PERU, IL. (ECWd) –
When a concerned citizen filed a report with the Peru, Illinois Police Department regarding what she believed to be official misconduct; illegal use of a fire department vehicle to snowplow a private driveway, the Peru Police Chief sent her a message saying no law was broken.
This is a situation where a Peru, Illinois Fireman, Blake Frund, drove to the fire department, obtained the FD truck, and used it to plow the snow out of his personal driveway – Clearly a personal use of public property.
In his letter, Police Chief Bernabei states “the Peru Fire Department has had a long and sanctioned departmental practice in place that fire fighters are permitted the use of a department pickup truck and plow to clear their personal driveways during or after significant snow events. . . The practice is clearly legal under Illinois law as the use of the plow and truck was an authorized act under Illinois law as well as public policy and practice.”
Here is an Illinois law in the form of Article VIII Section 1 of the Illinois Constitution:
“(a) Public funds, property or credit shall be used only for public purposes. (b) The State, units of local government and school districts shall incur obligations for payment or make payments from public funds only as authorized by law or ordinance. (c) Reports and records of the obligation, receipt and use of public funds of the State, units of local government and school districts are public records available for inspection by the public according to law.“
The Constitution, or Supreme Law of the Land, says it is not an authorized practice. There is nothing I could find in the City of Peru’s online Ordinance book which authorized that use of a public vehicle, and historical practice is not an excuse. Even if it was in city policy, it would still be a violation of law because a local government cannot pass rules which conflict with state or federal laws.
Using the fire department truck in this fashion serves no public purpose and constitutes use of public property for something having no public purpose, and in turn, violating the Illinois Constitution.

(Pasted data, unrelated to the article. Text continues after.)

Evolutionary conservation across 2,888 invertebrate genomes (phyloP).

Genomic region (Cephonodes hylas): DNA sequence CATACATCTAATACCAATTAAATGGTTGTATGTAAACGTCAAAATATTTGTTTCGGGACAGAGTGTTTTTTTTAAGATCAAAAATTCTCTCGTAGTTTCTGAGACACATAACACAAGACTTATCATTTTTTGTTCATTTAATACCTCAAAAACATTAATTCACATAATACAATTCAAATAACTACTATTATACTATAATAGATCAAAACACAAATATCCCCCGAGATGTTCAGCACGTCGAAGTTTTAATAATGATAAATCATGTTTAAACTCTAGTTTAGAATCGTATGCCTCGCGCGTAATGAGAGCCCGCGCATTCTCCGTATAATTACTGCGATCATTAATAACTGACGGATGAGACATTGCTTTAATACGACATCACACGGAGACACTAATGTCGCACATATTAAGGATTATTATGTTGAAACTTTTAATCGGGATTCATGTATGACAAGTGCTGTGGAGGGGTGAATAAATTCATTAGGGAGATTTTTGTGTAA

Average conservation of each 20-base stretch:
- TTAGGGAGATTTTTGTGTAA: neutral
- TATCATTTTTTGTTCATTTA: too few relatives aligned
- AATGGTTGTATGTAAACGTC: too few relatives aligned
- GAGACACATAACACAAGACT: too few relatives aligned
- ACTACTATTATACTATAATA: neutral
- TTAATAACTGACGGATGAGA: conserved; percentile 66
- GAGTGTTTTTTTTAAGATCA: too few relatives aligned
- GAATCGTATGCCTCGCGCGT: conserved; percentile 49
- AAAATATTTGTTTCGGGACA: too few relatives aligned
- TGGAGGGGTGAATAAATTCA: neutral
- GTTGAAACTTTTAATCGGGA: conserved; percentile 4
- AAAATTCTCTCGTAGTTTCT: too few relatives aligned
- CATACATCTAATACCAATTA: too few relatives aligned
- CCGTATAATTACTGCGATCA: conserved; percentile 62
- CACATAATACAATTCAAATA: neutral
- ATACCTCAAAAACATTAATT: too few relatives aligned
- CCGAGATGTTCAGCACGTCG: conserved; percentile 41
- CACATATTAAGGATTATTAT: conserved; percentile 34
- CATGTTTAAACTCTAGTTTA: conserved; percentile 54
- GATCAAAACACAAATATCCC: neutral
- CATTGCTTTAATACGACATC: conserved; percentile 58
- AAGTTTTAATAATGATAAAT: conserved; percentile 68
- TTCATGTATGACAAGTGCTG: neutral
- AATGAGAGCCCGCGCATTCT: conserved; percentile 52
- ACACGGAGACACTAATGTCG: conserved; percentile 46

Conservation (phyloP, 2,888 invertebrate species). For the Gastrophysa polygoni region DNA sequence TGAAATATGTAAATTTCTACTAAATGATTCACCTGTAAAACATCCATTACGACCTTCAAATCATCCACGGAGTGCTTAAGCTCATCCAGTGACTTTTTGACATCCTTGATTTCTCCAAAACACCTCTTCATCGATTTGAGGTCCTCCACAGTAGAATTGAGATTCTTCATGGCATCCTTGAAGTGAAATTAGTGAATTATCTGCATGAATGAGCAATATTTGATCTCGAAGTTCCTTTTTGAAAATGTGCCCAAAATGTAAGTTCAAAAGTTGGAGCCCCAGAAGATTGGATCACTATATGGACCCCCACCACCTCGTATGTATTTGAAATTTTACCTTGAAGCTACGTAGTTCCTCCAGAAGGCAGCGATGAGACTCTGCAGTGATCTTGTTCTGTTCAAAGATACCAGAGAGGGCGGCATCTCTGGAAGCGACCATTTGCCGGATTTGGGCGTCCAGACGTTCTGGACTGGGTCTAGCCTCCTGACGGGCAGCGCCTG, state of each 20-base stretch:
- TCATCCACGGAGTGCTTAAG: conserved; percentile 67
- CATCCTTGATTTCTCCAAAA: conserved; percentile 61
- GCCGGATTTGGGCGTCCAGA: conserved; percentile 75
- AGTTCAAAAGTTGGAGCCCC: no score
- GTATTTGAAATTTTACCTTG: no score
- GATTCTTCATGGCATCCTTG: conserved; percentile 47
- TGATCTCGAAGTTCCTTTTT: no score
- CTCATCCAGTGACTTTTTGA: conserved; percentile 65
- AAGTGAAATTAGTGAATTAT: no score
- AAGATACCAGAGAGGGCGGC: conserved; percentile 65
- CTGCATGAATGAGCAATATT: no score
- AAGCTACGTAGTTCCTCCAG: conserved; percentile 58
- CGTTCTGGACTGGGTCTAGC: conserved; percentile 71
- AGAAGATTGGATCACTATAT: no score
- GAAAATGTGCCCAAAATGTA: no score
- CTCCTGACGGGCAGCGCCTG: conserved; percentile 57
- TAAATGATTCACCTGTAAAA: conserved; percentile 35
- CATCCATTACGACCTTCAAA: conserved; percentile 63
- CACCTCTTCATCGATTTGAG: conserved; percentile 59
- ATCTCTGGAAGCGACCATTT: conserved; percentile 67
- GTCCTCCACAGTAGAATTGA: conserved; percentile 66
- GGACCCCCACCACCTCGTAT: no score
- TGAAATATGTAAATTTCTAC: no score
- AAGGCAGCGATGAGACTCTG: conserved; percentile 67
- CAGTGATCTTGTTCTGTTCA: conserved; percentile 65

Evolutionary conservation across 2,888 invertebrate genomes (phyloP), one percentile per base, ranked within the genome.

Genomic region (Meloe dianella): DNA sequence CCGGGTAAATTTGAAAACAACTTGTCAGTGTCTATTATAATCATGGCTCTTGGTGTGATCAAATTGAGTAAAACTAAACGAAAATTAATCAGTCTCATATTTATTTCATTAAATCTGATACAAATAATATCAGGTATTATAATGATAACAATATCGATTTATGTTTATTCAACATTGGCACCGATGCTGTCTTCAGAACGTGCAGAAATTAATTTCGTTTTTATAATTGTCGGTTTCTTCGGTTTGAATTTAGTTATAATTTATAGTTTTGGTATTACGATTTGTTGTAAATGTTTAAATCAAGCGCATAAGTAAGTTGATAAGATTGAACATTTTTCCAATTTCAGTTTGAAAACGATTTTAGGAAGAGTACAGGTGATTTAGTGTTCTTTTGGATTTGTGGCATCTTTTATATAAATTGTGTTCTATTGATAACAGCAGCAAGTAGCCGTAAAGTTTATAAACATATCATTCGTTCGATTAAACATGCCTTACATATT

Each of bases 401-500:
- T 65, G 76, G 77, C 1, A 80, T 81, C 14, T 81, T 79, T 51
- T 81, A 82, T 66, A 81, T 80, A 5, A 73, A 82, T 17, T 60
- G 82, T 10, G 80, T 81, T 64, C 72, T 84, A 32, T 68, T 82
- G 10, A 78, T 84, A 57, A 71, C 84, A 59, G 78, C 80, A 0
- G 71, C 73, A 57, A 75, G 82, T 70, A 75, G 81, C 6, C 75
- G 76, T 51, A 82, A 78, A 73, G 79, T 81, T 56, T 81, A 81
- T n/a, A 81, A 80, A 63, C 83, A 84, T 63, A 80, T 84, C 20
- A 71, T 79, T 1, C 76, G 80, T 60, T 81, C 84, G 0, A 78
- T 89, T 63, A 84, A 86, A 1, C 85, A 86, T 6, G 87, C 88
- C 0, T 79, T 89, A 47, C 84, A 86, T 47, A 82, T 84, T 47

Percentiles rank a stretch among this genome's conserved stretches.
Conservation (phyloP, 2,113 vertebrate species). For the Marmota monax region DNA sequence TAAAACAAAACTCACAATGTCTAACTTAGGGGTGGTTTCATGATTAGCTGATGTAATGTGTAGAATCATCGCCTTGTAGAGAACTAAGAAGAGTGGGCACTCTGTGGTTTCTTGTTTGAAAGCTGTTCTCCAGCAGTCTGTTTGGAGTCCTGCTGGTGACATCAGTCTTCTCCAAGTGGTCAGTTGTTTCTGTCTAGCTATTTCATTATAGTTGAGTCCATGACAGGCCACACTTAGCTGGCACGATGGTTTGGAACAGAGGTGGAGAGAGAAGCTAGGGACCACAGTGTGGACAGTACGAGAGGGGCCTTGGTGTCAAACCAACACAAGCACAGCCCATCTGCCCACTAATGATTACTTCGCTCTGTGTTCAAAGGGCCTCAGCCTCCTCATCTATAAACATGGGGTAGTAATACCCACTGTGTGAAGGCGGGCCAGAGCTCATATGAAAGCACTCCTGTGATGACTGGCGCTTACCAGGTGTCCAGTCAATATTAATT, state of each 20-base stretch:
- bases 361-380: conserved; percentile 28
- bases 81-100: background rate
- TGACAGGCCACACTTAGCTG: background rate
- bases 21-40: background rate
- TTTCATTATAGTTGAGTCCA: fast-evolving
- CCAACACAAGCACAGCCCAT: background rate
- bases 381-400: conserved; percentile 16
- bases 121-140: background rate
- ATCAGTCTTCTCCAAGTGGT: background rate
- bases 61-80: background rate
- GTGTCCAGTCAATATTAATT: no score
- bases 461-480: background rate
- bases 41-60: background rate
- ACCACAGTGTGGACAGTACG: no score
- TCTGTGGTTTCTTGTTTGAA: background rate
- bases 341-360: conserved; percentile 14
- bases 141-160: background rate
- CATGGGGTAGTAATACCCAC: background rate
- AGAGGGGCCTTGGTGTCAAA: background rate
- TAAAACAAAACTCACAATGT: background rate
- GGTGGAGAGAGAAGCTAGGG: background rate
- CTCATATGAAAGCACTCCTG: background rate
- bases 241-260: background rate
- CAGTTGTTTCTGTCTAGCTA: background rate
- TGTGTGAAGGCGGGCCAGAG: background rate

In an interview with mywebtimes.com, another local Fire Chief stated their firemen clean their own driveways out just like all the other people and that in his 30 years of experience, never once could he remember an instance of his firemen using public equipment to snowplow their private driveways.
I find it quite telling that Police Chief Bernabei cites “State law” in his letter, but never cites a specific state law – maybe because it does not exist…PeruPD-Letter1
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Tom StevensPosted at 09:34h, 17 February
Disappointed in the Chiefs response and this should require immediate termination of the employee from any city position as this is a violation of state law clearly the city is caught with its pants down
MdStinePosted at 10:21h, 17 February
Perhaps a new amendment to all Public Sector payment recipients from the most entry level to the Presidency. When violating the law is found regardless if they did not know or understand, any and all pension is forfeited and the cost to defend their actions is solely their expense not that of the taxpayers that they violated for their gain.
JanicPosted at 19:34h, 17 February
That attorney is not going to have many clients after this. What an idiot !!!
StanPosted at 09:13h, 18 February
The Chief needs to proofread things that go out over his signature. Or have someone else do it. How embarrassing is it for a high profile public official to send something that contains several grammatical errors? No standards of professionalism? No pride?
JohnPosted at 08:49h, 22 February
And if your house was burning down and firefighters took too long to get there to save your family you would complain about that as well
jmkraftPosted at 08:56h, 22 February
and if your house burned down because a firefighter had the only fire department vehicle with a snowplow in another county clearing out his own private drive instead of clearing the route to your house, you would complain about it.